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United States District Court, N.D. OhioJul 7, 2011
CASE NO. 4:11 CV 821. (N.D. Ohio Jul. 7, 2011)

CASE NO. 4:11 CV 821.

July 7, 2011


On April 26, 2011, petitioner pro se Gene Allen Herrold filed the above-captioned habeas corpus action under 28 U.S.C. § 2241. An "Amendment to Petition" was filed on June 8, 2011. The Amendment is in the nature of a supplement to the Petition, and will be considered together with the Petition by the Court.

Petitioner was convicted in the United States Distict Court of the Middle District of Pennsylvania of various violations of federal law, and received a sentence of 391 months in 1993. Petition, p. 1-2. He asserts his incarceration violates due process because the trial court lacked jurisdiction. In particular, he asserts, the United States "has no authority to prosecute him under 18 U.S.C. § 922(g)(1) and § 924(c)(1) for the alleged offenses, committed within the boundaries of the State of Pennsylvania because the State of Pennsylvania never ceded it jurisdiction to the United States over the properties/land where the alleged gun offenses occurred." Petition, p. 3.

Habeas corpus petitions brought pursuant to 28 U.S.C. § 2241 address the execution of a sentence, while motions filed pursuant to 28 U.S.C. § 2255 test the validity of a judgment and sentence. Capaldi v. Pontesso, 135 F.3d 1122, 1123 (6th Cir. 1998) (citing United States v. Jalili, 925 F.2d 889, 893 (6th Cir. 1991)). By enacting section 2255, Congress essentially superseded the traditional habeas corpus remedy for federal prisoners. Larry W. Yackle, Postconviction Remedies, § 31 (1981). Section 2255 provides in pertinent part:

[a]n application for a writ of habeas corpus in behalf of a prisoner who is authorized to apply for relief by motion pursuant to this section, shall not be entertained if it appears that the applicant has failed to apply for relief, by motion, to the court which sentenced him, or that such court has denied him relief, unless it also appears that the remedy by motion is inadequate or ineffective to test the legality of his detention.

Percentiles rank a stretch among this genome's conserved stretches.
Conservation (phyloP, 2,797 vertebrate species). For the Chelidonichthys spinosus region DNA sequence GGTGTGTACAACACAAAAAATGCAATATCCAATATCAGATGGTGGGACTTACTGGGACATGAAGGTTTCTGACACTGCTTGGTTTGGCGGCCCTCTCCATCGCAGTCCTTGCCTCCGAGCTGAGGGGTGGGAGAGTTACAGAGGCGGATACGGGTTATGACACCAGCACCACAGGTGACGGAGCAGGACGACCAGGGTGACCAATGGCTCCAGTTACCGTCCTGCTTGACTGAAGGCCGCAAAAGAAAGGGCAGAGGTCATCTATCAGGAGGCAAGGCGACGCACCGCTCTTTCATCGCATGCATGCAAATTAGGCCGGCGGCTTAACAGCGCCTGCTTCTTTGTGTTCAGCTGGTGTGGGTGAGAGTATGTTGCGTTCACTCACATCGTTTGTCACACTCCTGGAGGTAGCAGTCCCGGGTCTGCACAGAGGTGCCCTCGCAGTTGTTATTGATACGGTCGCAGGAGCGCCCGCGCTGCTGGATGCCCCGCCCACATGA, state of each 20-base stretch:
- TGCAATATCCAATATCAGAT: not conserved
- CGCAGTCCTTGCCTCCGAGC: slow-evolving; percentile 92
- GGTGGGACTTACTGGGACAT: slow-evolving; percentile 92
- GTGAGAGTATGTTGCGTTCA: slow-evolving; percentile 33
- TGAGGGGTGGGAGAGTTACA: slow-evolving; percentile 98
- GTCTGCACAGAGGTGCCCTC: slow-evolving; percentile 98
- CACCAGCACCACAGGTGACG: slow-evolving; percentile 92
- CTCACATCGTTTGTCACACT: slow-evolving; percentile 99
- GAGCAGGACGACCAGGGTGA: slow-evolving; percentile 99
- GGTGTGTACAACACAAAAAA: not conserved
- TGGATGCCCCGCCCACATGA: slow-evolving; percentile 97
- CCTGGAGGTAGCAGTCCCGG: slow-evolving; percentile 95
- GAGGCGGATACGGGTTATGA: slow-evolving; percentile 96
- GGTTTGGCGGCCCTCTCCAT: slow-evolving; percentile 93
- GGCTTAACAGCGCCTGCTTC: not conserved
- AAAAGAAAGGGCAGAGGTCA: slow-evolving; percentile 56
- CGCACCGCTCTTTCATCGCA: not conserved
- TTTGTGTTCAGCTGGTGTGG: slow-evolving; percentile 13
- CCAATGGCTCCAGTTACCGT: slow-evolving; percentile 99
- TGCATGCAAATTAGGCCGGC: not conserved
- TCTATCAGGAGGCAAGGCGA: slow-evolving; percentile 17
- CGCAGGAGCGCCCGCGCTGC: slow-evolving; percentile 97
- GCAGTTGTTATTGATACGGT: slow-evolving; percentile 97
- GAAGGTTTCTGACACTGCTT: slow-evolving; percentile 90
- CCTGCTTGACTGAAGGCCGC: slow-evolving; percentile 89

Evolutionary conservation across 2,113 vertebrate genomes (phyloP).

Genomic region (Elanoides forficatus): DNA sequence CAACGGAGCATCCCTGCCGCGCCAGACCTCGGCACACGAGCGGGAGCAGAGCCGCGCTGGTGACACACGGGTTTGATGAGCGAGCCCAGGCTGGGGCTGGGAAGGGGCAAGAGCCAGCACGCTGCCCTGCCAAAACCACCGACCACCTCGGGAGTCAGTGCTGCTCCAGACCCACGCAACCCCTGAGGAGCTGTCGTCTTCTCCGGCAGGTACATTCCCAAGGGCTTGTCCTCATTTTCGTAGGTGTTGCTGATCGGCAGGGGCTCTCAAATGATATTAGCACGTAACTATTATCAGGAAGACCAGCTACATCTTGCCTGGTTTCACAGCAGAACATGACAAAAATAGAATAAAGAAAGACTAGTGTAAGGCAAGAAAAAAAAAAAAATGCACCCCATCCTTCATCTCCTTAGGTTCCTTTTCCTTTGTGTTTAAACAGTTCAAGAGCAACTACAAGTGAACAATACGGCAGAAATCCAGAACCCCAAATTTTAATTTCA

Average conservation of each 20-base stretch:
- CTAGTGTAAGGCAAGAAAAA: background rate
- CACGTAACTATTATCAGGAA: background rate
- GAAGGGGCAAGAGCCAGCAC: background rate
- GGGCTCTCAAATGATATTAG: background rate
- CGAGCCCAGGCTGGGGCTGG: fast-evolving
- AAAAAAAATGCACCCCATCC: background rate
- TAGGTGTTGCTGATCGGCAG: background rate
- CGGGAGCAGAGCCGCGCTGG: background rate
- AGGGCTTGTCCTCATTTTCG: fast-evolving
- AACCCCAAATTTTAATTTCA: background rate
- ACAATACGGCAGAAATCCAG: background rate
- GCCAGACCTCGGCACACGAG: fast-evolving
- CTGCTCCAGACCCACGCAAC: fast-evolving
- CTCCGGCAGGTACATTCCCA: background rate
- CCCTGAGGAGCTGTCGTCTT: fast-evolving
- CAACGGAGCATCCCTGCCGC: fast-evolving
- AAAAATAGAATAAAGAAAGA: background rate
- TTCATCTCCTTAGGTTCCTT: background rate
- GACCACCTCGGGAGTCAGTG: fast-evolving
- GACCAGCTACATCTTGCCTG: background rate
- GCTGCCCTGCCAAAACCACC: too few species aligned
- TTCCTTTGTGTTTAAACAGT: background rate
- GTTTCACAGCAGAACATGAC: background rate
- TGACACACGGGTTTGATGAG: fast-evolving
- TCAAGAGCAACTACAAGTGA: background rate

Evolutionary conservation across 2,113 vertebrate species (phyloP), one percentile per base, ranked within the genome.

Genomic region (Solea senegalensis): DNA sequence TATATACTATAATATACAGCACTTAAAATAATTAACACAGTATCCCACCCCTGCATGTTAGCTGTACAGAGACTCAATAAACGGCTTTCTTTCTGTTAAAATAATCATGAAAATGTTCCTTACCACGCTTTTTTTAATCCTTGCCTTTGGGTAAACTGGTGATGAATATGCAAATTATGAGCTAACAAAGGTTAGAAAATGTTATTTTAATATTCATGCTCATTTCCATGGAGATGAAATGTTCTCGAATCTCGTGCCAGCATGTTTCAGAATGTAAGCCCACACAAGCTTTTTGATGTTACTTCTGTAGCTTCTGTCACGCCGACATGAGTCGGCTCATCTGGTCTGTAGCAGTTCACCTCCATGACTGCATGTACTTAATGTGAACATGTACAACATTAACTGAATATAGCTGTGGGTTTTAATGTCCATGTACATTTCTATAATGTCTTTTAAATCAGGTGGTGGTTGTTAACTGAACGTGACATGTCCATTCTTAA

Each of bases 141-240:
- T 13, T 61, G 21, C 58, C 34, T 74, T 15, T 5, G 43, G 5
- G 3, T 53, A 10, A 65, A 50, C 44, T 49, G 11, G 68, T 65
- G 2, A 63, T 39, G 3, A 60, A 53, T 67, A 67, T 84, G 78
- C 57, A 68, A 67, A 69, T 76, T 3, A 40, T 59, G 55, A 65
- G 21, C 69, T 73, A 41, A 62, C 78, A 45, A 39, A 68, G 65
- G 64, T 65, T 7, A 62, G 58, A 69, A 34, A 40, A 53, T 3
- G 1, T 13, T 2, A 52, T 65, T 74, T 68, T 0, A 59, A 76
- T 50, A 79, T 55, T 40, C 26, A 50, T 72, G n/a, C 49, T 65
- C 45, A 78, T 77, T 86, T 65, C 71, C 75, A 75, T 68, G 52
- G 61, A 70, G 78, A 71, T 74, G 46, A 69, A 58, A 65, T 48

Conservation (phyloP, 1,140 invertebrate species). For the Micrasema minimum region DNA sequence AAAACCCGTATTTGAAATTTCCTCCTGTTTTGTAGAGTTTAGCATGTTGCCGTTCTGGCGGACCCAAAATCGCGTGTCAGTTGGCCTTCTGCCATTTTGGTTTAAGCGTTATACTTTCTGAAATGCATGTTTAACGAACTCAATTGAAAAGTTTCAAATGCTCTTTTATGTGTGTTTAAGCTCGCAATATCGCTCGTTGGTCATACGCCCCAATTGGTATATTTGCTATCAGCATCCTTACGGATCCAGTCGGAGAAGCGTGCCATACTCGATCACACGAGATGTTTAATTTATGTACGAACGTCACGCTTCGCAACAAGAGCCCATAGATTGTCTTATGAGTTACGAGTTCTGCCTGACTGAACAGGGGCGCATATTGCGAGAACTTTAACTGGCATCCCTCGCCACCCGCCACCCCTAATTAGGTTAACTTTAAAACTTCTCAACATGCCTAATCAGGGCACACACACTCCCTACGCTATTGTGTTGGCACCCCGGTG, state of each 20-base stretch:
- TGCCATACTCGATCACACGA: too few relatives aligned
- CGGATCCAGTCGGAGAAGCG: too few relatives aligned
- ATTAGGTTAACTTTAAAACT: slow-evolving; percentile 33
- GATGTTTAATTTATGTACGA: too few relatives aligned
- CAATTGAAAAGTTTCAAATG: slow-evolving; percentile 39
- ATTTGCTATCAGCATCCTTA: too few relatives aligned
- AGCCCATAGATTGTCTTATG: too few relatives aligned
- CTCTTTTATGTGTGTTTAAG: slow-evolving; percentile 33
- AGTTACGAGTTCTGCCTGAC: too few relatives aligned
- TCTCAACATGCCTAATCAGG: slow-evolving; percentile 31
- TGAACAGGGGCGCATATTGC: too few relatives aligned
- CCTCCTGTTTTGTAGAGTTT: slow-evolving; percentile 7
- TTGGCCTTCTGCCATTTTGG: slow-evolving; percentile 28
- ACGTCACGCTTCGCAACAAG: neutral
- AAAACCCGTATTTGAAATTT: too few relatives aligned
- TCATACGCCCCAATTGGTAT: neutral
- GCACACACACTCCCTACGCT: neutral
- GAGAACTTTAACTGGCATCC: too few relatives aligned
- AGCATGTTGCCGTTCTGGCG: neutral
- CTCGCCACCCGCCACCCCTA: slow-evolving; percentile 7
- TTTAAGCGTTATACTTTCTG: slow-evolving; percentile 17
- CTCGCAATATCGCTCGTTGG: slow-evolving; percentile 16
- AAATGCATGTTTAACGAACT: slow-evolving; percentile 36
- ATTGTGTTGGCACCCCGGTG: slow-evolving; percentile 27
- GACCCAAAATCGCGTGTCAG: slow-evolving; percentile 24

28 U.S.C. § 2255. The terms "inadequate" or "ineffective" do not mean that habeas corpus relief is available whenever a federal prisoner faces a substantive or procedural barrier to § 2255 relief such as the Antiterrorism and Effective Death Penalty Act of 1996, Triestman v. United States, 124 F.3d 361, 376 (2d Cir. 1997), or denial of a previously filed section 2255 motion. McGhee v. Hanberry, 604 F.2d 9, 10 (5th Cir. 1979). Rather, habeas corpus remains available when the failure to allow some form of collateral review would raise serious questions as to section 2255's constitutionality. Triestman, 124 F.3d at 377. The petitioner bears the burden of proving that the section 2255 remedy is inadequate or ineffective. James S. Liebman, Randy Hertz, Federal Habeas Corpus Practice and Procedure § 41.2b at 1188 (2d ed. 1994) (citing Thompson v. Smith, 719 F.2d 938, 940 (8th Cir. 1983); McGhee v. Hanberry, 604 F.2d 9, 10 (5th Cir. 1979)).

As Petitioner clearly challenges his conviction and the imposition of his sentence rather than its execution, and as there is no reasonable suggestion that the § 2255 remedy is "inadequate" or "ineffective," habeas corpus relief under 28 U.S.C. § 2241 is unavailable.

Accordingly, the petition is denied pursuant to 28 U.S.C. § 2243. Further, the court certifies, pursuant to 28 U.S.C. § 1915(a), that an appeal from this decision could not be taken in good faith.